As with any technology rollout, there are bound to be a few bumps along the way. Remember when you had your first look at the latest version of Windows? Finding where to locate common function was frustrating to many, but it only took a little while to realize it was the same thing but in a different location. PIM is the same way. Your client’s programs and applications will operate the same way, but in some circumstances may request that the end user complete a quick text box explaining why they are using a program or operating system feature. This may sound like an unnecessary step but if they are installing software or administering a phone system or database, management and auditors tend to want to know when and why. These are all part of security best practices and regulatory compliance.

One of the common questions you will receive is that some programs (and operating system features) that worked before no longer function. This is the bump in the road that as a help desk technician you will need to resolve. These may be applications, for which rules have yet to be created for applications that require administrative permissions to run or applications that have been explicitly denied from operating due to their inherent risk or potential threat they represent to the organization.  A simple discussion with the end user, justification for the application or feature, and following established procedures for information technology administrators to create a rule will rectify this type of problem. If the application is rarely ever used, or one time only, then the Challenge Response Passcode feature of PowerBroker for Windowscan provide temporary relief until decisions about a permanent rule are made.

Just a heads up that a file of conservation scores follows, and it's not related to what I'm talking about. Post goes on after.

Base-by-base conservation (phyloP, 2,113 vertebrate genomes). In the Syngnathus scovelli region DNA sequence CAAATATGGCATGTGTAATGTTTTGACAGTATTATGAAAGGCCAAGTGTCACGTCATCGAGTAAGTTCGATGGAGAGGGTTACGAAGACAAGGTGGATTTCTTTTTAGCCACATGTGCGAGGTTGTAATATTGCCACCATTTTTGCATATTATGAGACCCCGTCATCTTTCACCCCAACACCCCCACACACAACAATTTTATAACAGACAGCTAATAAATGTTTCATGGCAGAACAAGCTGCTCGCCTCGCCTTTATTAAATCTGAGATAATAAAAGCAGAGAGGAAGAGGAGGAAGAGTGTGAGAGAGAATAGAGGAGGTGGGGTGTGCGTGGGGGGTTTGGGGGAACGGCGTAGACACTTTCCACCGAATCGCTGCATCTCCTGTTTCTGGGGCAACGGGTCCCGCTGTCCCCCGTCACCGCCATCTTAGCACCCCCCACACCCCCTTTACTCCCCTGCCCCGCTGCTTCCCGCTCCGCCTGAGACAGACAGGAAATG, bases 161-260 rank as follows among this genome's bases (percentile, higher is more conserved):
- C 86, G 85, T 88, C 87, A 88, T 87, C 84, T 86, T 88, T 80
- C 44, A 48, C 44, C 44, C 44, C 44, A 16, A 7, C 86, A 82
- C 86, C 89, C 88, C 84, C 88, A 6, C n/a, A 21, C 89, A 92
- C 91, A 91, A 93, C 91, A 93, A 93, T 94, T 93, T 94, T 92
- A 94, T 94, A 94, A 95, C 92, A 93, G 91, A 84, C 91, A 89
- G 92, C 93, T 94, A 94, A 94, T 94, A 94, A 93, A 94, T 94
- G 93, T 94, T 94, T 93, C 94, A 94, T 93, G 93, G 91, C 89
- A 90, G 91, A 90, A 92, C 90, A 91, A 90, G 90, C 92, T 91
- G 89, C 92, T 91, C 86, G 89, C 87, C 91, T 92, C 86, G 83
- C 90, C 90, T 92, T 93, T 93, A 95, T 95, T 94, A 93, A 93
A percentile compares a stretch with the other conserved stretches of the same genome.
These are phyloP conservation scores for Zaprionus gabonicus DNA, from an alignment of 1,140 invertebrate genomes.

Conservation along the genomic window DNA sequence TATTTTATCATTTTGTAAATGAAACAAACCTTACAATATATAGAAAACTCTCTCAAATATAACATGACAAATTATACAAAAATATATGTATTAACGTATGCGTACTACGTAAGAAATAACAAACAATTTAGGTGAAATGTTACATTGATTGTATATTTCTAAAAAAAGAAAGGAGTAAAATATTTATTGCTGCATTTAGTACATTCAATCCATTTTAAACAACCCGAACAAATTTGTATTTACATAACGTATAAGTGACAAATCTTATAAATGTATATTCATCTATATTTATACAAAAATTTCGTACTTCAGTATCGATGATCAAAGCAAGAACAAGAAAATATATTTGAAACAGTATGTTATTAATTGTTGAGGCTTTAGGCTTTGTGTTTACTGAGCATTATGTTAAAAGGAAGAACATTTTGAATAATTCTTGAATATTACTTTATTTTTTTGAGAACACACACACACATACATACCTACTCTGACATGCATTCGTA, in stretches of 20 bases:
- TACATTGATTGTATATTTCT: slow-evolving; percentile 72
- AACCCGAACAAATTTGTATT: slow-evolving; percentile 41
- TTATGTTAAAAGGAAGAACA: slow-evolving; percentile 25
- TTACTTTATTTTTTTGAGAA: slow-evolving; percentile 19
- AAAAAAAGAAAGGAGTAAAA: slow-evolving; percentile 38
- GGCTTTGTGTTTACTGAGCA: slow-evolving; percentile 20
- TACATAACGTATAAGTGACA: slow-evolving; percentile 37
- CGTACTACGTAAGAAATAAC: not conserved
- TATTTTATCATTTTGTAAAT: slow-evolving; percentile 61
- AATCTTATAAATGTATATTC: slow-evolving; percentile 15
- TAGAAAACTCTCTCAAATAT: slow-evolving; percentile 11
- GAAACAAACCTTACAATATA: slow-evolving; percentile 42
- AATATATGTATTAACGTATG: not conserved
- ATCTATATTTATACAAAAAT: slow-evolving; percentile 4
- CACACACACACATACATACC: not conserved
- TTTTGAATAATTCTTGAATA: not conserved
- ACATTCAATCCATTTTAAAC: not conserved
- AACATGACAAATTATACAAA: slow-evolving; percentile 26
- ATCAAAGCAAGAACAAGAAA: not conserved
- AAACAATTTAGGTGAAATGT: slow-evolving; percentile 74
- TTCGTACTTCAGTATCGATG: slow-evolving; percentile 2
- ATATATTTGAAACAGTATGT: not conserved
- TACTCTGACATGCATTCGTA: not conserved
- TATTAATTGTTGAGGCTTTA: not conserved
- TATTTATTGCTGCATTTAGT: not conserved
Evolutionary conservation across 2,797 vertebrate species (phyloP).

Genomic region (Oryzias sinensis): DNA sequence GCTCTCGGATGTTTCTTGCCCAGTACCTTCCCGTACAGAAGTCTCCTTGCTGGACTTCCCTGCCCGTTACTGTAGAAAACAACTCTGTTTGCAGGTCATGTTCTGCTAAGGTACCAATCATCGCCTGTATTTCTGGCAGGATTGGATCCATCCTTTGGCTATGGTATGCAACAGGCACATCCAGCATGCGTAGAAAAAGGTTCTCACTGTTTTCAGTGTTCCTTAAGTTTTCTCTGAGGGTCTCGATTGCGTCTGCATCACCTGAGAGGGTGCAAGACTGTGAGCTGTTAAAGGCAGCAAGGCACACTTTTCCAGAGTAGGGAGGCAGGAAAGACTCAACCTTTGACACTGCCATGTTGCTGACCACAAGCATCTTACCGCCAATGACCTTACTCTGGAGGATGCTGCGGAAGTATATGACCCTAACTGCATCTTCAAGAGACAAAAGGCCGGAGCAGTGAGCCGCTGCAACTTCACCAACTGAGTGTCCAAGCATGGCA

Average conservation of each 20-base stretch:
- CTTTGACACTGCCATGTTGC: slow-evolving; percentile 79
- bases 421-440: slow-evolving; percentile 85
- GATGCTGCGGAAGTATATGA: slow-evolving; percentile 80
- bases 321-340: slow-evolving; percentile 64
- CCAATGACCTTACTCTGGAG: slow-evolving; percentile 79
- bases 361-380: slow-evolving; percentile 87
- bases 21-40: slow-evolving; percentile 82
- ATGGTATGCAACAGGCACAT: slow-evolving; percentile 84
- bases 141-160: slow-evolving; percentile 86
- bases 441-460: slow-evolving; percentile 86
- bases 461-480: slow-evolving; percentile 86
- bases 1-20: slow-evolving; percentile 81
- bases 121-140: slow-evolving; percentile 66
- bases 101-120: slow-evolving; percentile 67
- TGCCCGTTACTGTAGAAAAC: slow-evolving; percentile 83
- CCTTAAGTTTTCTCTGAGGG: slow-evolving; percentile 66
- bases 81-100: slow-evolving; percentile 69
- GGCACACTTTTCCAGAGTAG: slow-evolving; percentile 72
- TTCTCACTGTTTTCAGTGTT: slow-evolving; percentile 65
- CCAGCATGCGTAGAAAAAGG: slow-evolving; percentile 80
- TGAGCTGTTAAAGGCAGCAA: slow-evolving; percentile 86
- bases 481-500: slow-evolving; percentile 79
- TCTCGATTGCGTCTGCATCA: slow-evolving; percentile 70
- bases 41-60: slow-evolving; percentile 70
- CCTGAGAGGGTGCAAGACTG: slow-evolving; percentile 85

All in all, this project is designed to increase the security of desktops and servers, prohibit common malware from infecting assets, aid in regulatory compliance, and track when sensitive applications are being executed throughout your organization. The process involves changing the way end users login into their computer but is designed to not affect daily job functions. If anything, you will notice end users will have systems that run better because common flaws that can occur as an administrator will simply be avoided.

Securing privileges are crucial to the security and operational well-being of your organization. It is being implemented to provide a safer, more standardized computing environment that can be managed better by the help desk, administrators, and information technology teams. The Help Desk is crucial in making this type of project a success and the benefits it offers. For more information, please visit BeyondTrust.

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Additional articles

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Posted July 18, 2014    Morey Haber